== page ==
Best scene: The wedding scene.
The bride passing out all over the place was pretty funny.

Best line:
Ginny - "I really love Rudy. He is totally enamored of me. I mean, I've had other men love me before, but not for 6 months in a row."

Keep the change ya' filthy animals,

Friday, September 4, 2009

Episode 8: "Unbreakable"

There are two reasons why people don't like "Unbreakable." One, they don't like the ending or two, it's not like "The Sixth Sense." If you fall into category one, then OK, we can agree to disagree. If you fall into category two, I don't think we can be friends anymore.

"Unbreakable" was M. Night Shyamalan's less heralded follow up to the world beater that was "The Sixth Sense." Had it come out before "Sixth Sense" or been one of his later films, I think it would have garnered a little more success. Everyone wanted Shyamalan to replicate (or maybe even duplicate exactly) "Sixth Sense" and when he (shockingly, I know) made a movie that stood on its own and was in many ways different from "Sixth Sense," people revolted. Stupid.

The thing about Shyamalan's movies, though, is not the big twist at the end. He usually throws that in there to keep "Sixth Sense" fans mildly happy. His films are character studies and "Unbreakable" is no exception. There are only 4 real characters in this movie and he develops each of them methodically. Sure, one of them is a closet super hero and one of them is potentially crazy, but those facts are almost afterthoughts to the evolution of the characters and the intersections of their lives. What you have here are very real life issues (father-son relationship, husband-wife problems, mid life crisis) explored in the context of a man discovering that he essentially has super powers. The relationship between David Dunn (Bruce Willis) and his son Joseph is particularly well done.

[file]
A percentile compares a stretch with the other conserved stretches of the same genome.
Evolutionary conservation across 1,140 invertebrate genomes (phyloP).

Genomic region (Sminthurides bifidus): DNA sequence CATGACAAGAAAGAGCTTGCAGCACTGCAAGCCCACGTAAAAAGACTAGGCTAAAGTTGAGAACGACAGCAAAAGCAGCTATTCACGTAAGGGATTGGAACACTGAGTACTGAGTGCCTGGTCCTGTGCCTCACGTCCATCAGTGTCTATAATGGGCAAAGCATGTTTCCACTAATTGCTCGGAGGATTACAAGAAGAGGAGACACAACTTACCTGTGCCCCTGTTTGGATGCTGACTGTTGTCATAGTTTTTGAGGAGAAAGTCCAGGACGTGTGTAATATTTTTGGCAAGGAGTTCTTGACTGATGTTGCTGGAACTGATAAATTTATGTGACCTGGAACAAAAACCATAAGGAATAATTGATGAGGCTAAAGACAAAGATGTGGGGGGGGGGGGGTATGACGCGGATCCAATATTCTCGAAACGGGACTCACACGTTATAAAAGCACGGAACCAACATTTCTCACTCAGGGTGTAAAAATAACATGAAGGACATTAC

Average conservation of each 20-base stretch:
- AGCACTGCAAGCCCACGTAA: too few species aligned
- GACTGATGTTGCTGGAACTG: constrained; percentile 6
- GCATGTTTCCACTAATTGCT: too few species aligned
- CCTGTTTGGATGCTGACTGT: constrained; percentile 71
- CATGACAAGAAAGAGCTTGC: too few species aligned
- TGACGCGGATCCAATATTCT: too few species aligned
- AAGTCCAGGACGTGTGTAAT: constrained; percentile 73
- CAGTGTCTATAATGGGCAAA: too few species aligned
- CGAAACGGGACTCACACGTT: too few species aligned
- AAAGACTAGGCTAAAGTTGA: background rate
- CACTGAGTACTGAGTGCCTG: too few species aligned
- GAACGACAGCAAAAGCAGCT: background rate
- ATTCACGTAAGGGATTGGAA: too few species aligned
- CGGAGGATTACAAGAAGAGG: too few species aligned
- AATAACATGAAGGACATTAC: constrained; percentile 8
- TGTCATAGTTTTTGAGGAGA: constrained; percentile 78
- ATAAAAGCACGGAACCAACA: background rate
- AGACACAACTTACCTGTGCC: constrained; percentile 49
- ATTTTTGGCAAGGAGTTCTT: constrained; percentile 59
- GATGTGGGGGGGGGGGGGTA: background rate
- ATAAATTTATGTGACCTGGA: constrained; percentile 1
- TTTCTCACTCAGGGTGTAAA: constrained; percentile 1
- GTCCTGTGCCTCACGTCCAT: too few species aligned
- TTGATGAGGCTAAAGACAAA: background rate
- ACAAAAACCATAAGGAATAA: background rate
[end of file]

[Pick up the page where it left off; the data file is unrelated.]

"Unbreakable" is a fine film that deserves a second chance if you saw it in the context of, "This is going to be the next "Sixth Sense!"" You've got Bruce Willis at his best and Samuel L. Jackson before he went crazy. (Seriously, look at his post-2000 IMDB page and find the good.) Shyamalan's shots are, as always, BRILLIANT and his use of color is just as legendary here as it is in "Sixth Sense" and everything else he did up until "The Happening." It is an excellent precursor to the dark superhero movies that have become all the rage of late and highly underrated. B+.

On a side note, my DVD kept skipping so now I have a legit excuse to buy it on Blu-ray. There's a bright blue lining to every annoying DVD screw up.

Best character: Elijah Price, Samuel L. Jackson
It's not often that I compliment Jackson's acting anymore as he's become a walking parody of his former self. But here he is pitch perfect as the crazy comic book guy.

Best scene: Bruce Willis and his son lifting weights
Simple shots like this exemplify Shyamalan's brilliance. It just makes me wish he could do that consistently for the whole movie in his post-"Village" work.

Best quote: Audrey Dunn (Robin Wright Penn) - "No shooting friends, Joseph!"

I have two broken fingers right now so I guess I can't be Unbreakable,

"Unbreakable" through Lindsey's eyes:

"Unbreakable" is one movie on Brian's list that I've always wanted to see and I have no idea why I hadn't seen it before now. I love M. Night Shamalama movies. I even tried to like "The Happening." My Home Friends and I always make a big deal about seeing his movies. One time, we even stayed in a burning building, hoping that they would put the fire out, so we could see the midnight showing of one of his premieres. So, I was actually thrilled to see this one.

I was totally into the movie while we were watching. I was creeped out by the characters and I refused to let myself wander to discover the "surprise" ending. Then we got to the end, and well.... I definitely replied "That's it?" I liked the idea of the ending but I felt like I had just watched the end of a lawyer TV show or Unsolved Mysteries, where they type out on screen the happenings of the characters following that scene. As Brian likes to compare moments to, it was like an SNL skit. They just don't know how to wrap it up. So it ends with an awkward jig on camera.

All in all, I thought it was a good movie, I just needed five more minutes of wrapping up. I didn't need necessarily a bigger ending, I just needed more screen time, rather than the "Where are they now?" type-up like on "Intervention."

"It's like I'm walking on sunshine,"